Instead of applying for its own licence, a mutual fund may seek to rely on the licence of a mutual fund administrator licensed pursuant to the Mutual Funds Act. This type of mutual fund is favoured by investment managers who wish to have a minimum initial subscription per investor that is lower than US$100,000 and who expect that the mutual fund will have more than 15 investors, but who prefer not to go through the approval process outlined above.

An administered mutual fund is the only type of regulated mutual fund which must appoint a Cayman Islands licensed mutual fund administrator to provide its principal office in the Cayman Islands.

For an administered mutual fund, the selected administrator, as principal office provider, undertakes the responsibility of being satisfied of the same matters that CIMA considers for a licensed fund (outlined above). A licensed administrator must report to CIMA if it has reason to believe that a mutual fund for which it provides the principal office is acting in breach of the Mutual Funds Act, may be insolvent or is otherwise acting in a manner prejudicial to its creditors or investors.

3. Registered mutual funds and master funds – Section 4(3) of the Mutual Funds Act

Registered mutual funds, which are the most common type of mutual fund, and master funds2 are exempt from the requirement to be licensed or administered on the basis that either (i) each investor must subscribe for equity interests in an amount not less than US$100,000 or (ii) the equity interests of the mutual fund are listed on a stock exchange recognised by CIMA.

4. Limited investor funds – Section 4(4) of the Mutual Funds Act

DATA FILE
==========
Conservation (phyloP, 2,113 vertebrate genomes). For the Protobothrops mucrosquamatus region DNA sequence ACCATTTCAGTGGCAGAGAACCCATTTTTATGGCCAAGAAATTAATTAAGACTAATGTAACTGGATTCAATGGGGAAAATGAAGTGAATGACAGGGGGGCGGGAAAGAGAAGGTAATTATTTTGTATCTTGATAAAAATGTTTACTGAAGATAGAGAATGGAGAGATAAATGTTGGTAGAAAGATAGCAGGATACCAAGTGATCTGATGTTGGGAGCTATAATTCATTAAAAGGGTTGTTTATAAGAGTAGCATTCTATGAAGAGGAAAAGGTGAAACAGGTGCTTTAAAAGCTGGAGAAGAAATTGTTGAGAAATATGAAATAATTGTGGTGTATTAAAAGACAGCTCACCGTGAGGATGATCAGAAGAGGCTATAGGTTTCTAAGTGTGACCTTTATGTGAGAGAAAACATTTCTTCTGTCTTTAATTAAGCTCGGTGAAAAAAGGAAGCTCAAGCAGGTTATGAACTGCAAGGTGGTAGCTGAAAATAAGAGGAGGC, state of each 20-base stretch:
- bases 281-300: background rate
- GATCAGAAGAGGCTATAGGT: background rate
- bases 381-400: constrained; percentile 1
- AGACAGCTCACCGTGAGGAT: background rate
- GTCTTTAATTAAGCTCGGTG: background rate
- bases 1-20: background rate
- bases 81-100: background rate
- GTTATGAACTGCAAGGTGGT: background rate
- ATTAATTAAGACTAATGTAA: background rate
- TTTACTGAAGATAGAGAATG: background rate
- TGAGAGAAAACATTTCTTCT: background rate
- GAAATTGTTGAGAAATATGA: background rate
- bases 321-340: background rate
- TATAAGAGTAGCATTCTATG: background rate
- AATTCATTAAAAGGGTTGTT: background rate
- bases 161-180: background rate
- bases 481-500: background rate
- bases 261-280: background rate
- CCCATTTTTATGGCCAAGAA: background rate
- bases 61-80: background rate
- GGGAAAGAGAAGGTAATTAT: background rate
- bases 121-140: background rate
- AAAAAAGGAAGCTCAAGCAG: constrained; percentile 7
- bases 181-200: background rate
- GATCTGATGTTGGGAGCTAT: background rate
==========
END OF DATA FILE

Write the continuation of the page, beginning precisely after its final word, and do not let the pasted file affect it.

Limited investor funds are mutual funds with fifteen investors or fewer, the majority of whom have the power to appoint or remove the operator of the mutual fund (ie the directors, the general partner or the trustee, as applicable). In contrast to registered mutual funds, there is no minimum subscription amount for equity interests. Limited investor funds were previously exempt from the licensing and registration requirements of the Mutual Funds Act. However, following the Mutual Funds (Amendment) Act, 2020, limited investor funds are now required to register with CIMA.

5. EU connected funds – Section 22B of the Mutual Funds Act

Additionally, for the purpose of Cayman Islands funds qualifying for AIFMD passports CIMA has an 'opt in' regime for mutual funds which wish to market in the EU or EEA. Such EU connected funds may elect to apply for a licence or registration under the Mutual Funds Act.

Requirements under the Mutual Funds Act

Offering documents

All mutual funds, other than master funds, must have a current offering document which describes the equity interests of the mutual fund in all material respects and contains all material information to enable a prospective investor to make an informed decision as to whether or not to subscribe.

Mutual funds are required to file their offering document with CIMA, together with the prescribed particulars. Master funds, which have no offering document, need only submit prescribed particulars to CIMA. The 'prescribed particulars' are set out in forms which summarise certain details from the offering document.

Offering documents (or in the case of a master fund, the prescribed particulars) must be updated within 21 days of any material change, and refiled with CIMA within such period.

Audited accounts

All mutual funds must file audited accounts (in electronic format) with CIMA within six months of the year end, together with an annual return form including prescribed details, signed by a director. Such audited financial statements must be signed-off by an approved Cayman Islands-based auditor. In practice this causes little difficulty because all of the main accounting firms have offices in Cayman. The bulk of the preparatory work will invariably be done by the audit firm in the place in which the fund's records are physically located (usually the office of the manager or administrator) and then the Cayman audit firm will sign-off on the audited financial statements.


Mutual funds must pay an initial application fee (approximately US$366) upon licensing or registration and an annual fee upon licensing or registration and on or before 15 January of each subsequent year (currently approximately US$4,270 for funds other than registered master funds, for which the fee is approximately US$3,050).

Corporate governance